Can I Collect Unemployment if I am Fired?

How to Determine Unemployment Eligibility After Being Fired

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If you were fired from your job you may be eligible for unemployment, depending on the circumstances and the state you worked in. For instance, if you were fired because the job wasn't a good fit, because your position was terminated because of company cut-backs, or because of reasons like poor performance on the job or lack of skills, you may qualify for unemployment benefits.

Unemployment Benefits When You Are Fired for Cause

When you are fired for misconduct (also known as terminated for cause) you may not be eligible for unemployment compensation.

Misconduct includes, but is not limited to, stealing, lying, failing a drug or alcohol test, falsifying records, deliberately violating company policy or rules, and other serious actions related to your employment.

Even misconduct outside of the office, such as a problematic social media post on a personal account or committing a crime, can disqualify you from receiving unemployment benefits. In some states, being fired for misconduct bars you from unemployment permanently; in others, it only prevents you from receiving unemployment for a short period. 

Eligibility requirements to qualify for unemployment vary from state to state.

If you have been fired from your job and you are not sure whether you're eligible for unemployment, check with your state unemployment office to determine your eligibility for unemployment compensation.

How Does Unemployment Work? 

Unemployment compensation receives the bulk of its funding through taxes paid by employers, and each state runs its own unemployment program.

This is why there is so much variety from state to state, including if you are qualified to receive unemployment, how long you can receive, and also the amount of compensation you will receive. 

Although unemployment compensation can be very confusing, your state's unemployment website can help answer many of your questions.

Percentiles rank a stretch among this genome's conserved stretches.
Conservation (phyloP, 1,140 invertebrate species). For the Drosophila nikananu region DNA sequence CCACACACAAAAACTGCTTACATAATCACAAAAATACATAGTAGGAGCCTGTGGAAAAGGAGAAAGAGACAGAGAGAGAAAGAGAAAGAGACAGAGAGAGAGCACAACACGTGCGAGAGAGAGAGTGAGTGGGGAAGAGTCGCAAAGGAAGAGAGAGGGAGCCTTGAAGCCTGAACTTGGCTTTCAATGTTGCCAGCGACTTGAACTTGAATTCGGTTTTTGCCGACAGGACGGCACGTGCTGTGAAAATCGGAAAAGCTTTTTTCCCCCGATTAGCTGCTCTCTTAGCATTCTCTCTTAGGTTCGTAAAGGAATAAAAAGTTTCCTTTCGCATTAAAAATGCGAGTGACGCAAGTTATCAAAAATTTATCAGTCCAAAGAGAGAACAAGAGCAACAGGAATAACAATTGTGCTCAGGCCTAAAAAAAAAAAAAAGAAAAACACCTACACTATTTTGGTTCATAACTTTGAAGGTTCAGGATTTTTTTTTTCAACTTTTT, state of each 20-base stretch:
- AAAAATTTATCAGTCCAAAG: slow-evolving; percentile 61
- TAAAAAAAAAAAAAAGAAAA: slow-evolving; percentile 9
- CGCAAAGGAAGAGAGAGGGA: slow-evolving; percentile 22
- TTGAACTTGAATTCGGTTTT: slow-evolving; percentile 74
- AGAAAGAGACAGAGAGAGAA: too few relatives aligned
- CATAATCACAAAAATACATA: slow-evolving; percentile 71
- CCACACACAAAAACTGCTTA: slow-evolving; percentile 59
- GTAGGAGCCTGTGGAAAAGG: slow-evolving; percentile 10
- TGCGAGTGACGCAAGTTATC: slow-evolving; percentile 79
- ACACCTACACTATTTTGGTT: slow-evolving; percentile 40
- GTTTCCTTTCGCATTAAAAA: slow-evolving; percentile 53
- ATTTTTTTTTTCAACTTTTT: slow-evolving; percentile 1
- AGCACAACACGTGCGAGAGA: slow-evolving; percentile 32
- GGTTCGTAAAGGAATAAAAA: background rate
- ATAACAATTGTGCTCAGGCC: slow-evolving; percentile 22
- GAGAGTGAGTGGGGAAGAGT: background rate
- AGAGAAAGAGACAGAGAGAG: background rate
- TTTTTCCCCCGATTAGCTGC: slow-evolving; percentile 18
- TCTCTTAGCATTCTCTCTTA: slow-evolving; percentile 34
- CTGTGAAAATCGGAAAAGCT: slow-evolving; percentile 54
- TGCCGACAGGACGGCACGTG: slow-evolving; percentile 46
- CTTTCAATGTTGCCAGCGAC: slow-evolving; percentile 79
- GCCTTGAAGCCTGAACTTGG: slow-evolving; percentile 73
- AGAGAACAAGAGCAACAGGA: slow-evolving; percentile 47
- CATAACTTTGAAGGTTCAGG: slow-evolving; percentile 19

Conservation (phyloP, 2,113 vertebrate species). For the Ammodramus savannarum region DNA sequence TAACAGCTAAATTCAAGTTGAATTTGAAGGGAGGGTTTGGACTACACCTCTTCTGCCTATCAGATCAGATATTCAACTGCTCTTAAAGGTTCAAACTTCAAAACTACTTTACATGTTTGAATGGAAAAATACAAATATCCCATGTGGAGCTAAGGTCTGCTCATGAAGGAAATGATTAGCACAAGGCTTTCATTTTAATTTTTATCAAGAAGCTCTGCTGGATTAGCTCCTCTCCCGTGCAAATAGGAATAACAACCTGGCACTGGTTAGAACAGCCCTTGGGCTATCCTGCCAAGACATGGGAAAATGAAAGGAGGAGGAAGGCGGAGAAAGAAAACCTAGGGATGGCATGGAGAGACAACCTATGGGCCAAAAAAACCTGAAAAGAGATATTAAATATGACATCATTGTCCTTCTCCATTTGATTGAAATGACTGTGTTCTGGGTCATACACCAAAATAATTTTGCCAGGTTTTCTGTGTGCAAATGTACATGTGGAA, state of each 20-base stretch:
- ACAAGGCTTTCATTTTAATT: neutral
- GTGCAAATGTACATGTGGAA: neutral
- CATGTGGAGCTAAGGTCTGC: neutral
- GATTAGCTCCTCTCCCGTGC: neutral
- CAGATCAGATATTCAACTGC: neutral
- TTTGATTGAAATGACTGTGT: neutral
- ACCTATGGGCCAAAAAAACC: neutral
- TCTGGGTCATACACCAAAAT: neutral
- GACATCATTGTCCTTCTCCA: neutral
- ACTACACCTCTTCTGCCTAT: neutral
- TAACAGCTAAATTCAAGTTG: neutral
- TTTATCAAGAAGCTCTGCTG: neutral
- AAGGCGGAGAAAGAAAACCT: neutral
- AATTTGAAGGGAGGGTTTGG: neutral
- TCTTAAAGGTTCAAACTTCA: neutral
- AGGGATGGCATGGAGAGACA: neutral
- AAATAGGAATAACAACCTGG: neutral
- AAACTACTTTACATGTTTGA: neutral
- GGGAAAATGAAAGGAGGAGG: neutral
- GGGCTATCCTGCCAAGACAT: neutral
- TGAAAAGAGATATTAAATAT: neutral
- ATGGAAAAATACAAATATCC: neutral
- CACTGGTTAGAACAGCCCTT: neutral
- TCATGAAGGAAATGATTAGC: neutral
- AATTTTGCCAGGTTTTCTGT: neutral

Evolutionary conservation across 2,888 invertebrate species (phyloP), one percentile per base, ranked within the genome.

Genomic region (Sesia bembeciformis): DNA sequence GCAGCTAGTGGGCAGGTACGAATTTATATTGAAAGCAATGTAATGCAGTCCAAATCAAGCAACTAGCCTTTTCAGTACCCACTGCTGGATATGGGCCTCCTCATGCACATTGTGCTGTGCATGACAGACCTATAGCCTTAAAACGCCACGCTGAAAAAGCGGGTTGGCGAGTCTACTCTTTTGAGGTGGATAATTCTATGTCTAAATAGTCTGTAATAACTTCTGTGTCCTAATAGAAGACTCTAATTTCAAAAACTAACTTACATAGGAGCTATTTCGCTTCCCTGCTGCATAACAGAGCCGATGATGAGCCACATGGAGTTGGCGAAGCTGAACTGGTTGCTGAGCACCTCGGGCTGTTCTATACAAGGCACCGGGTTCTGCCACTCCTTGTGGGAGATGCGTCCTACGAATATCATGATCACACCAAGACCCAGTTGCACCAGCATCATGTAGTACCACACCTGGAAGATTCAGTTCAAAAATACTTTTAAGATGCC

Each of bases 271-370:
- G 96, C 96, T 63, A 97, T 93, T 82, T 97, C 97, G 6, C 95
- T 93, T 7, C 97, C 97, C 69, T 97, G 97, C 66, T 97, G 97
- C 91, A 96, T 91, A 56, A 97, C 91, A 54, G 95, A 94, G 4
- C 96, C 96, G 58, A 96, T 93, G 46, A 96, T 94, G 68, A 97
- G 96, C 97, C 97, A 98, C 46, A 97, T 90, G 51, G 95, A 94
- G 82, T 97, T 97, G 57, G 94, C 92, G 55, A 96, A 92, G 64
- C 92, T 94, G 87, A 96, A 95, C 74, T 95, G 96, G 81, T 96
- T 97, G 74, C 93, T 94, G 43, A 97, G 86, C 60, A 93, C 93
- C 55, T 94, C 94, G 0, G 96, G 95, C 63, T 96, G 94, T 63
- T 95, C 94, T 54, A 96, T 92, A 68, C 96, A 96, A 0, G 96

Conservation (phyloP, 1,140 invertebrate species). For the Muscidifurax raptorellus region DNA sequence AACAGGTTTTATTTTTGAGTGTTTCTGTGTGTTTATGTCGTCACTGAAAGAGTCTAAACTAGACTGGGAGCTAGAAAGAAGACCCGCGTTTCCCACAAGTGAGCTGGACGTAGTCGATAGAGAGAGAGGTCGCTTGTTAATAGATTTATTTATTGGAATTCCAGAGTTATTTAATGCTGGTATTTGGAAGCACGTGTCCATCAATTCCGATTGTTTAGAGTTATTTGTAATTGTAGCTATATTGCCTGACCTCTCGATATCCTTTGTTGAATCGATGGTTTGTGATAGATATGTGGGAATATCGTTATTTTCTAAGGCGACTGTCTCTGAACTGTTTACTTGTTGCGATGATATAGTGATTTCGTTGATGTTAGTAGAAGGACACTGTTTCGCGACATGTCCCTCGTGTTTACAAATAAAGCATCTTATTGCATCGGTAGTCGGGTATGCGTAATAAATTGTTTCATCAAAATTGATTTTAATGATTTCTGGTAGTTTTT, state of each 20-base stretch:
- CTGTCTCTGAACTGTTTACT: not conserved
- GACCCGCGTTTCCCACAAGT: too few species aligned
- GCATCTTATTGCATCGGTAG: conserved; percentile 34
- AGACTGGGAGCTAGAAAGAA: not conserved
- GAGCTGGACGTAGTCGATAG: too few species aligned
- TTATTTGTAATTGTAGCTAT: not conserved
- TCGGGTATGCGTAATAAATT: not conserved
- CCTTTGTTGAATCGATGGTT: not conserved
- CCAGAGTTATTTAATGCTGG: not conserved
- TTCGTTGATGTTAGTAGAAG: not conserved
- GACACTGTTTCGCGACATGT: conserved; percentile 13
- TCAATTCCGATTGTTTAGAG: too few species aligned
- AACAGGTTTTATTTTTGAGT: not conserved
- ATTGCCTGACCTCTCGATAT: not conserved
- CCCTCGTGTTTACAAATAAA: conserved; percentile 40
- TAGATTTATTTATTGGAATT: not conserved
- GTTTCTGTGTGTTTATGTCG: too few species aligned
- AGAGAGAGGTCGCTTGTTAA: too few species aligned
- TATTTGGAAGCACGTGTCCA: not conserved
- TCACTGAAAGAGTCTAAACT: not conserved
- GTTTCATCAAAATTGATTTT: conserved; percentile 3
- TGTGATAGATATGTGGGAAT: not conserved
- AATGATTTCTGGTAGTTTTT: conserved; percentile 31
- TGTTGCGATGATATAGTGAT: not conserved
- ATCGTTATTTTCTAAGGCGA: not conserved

As well, you can call your state's unemployment office—often, speaking directly with an informed person can help clarify confusion and get you the answers you need. 

If you do meet all the various qualifications to receive unemployment, be aware that this compensation comes with conditions. While you are receiving unemployment, you must be actively seeking a new job—and states can request proof of your job search. If you turn down a suitable position (that it, one that is reasonably on par with your previous roles in terms of responsibilities and salary),  your unemployment benefits can be terminated. As well, during the recent recession, many states changed their laws to prohibit receiving severance and unemployment benefits simultaneously. 

How to File an Unemployment Appeal

If your unemployment claim is denied by the state unemployment department or contested by your employer, you have the right to appeal the denial of your unemployment claim. Here's how to file an unemployment appeal.

Have a Question?

Check out these answers to the most frequently asked questions about termination from employment, including reasons for getting fired, employee rights when you have been terminated, collecting unemployment, wrongful termination, saying goodbye to co-workers and more.

Read More: 50+ Frequently Asked Questions About Getting Fired | What to Ask Your Employer When You're Fired

Related Articles: What Happens if an Employer Contests Unemployment Benefits? | Can I Collect Unemployment if I Quit?

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